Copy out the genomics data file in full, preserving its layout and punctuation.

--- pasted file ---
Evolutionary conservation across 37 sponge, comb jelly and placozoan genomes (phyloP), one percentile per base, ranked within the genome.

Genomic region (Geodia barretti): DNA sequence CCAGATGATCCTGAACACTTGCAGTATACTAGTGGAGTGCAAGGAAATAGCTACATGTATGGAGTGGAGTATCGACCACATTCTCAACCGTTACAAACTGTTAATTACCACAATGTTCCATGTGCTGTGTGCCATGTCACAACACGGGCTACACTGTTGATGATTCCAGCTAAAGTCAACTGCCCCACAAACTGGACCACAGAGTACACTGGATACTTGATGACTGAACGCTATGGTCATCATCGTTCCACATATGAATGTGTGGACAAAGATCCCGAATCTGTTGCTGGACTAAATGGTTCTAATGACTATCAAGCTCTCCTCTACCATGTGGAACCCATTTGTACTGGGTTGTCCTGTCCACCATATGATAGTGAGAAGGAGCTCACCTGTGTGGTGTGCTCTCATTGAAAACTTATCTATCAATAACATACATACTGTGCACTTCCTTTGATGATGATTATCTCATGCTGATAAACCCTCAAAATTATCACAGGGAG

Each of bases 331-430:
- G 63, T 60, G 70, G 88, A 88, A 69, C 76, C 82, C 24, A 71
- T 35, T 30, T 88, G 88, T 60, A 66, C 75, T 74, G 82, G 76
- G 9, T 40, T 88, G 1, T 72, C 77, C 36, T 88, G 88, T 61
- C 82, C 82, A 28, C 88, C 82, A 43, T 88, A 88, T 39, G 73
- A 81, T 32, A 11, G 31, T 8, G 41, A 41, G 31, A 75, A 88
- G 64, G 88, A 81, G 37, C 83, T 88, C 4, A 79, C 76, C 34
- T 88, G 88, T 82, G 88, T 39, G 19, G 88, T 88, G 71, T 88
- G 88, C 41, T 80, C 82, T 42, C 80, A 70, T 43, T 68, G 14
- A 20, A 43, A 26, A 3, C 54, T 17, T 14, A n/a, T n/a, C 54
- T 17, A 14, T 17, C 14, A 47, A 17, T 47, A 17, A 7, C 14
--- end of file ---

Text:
Evolutionary conservation across 37 sponge, comb jelly and placozoan genomes (phyloP), one percentile per base, ranked within the genome.

Genomic region (Geodia barretti): DNA sequence CCAGATGATCCTGAACACTTGCAGTATACTAGTGGAGTGCAAGGAAATAGCTACATGTATGGAGTGGAGTATCGACCACATTCTCAACCGTTACAAACTGTTAATTACCACAATGTTCCATGTGCTGTGTGCCATGTCACAACACGGGCTACACTGTTGATGATTCCAGCTAAAGTCAACTGCCCCACAAACTGGACCACAGAGTACACTGGATACTTGATGACTGAACGCTATGGTCATCATCGTTCCACATATGAATGTGTGGACAAAGATCCCGAATCTGTTGCTGGACTAAATGGTTCTAATGACTATCAAGCTCTCCTCTACCATGTGGAACCCATTTGTACTGGGTTGTCCTGTCCACCATATGATAGTGAGAAGGAGCTCACCTGTGTGGTGTGCTCTCATTGAAAACTTATCTATCAATAACATACATACTGTGCACTTCCTTTGATGATGATTATCTCATGCTGATAAACCCTCAAAATTATCACAGGGAG

Each of bases 331-430:
- G 63, T 60, G 70, G 88, A 88, A 69, C 76, C 82, C 24, A 71
- T 35, T 30, T 88, G 88, T 60, A 66, C 75, T 74, G 82, G 76
- G 9, T 40, T 88, G 1, T 72, C 77, C 36, T 88, G 88, T 61
- C 82, C 82, A 28, C 88, C 82, A 43, T 88, A 88, T 39, G 73
- A 81, T 32, A 11, G 31, T 8, G 41, A 41, G 31, A 75, A 88
- G 64, G 88, A 81, G 37, C 83, T 88, C 4, A 79, C 76, C 34
- T 88, G 88, T 82, G 88, T 39, G 19, G 88, T 88, G 71, T 88
- G 88, C 41, T 80, C 82, T 42, C 80, A 70, T 43, T 68, G 14
- A 20, A 43, A 26, A 3, C 54, T 17, T 14, A n/a, T n/a, C 54
- T 17, A 14, T 17, C 14, A 47, A 17, T 47, A 17, A 7, C 14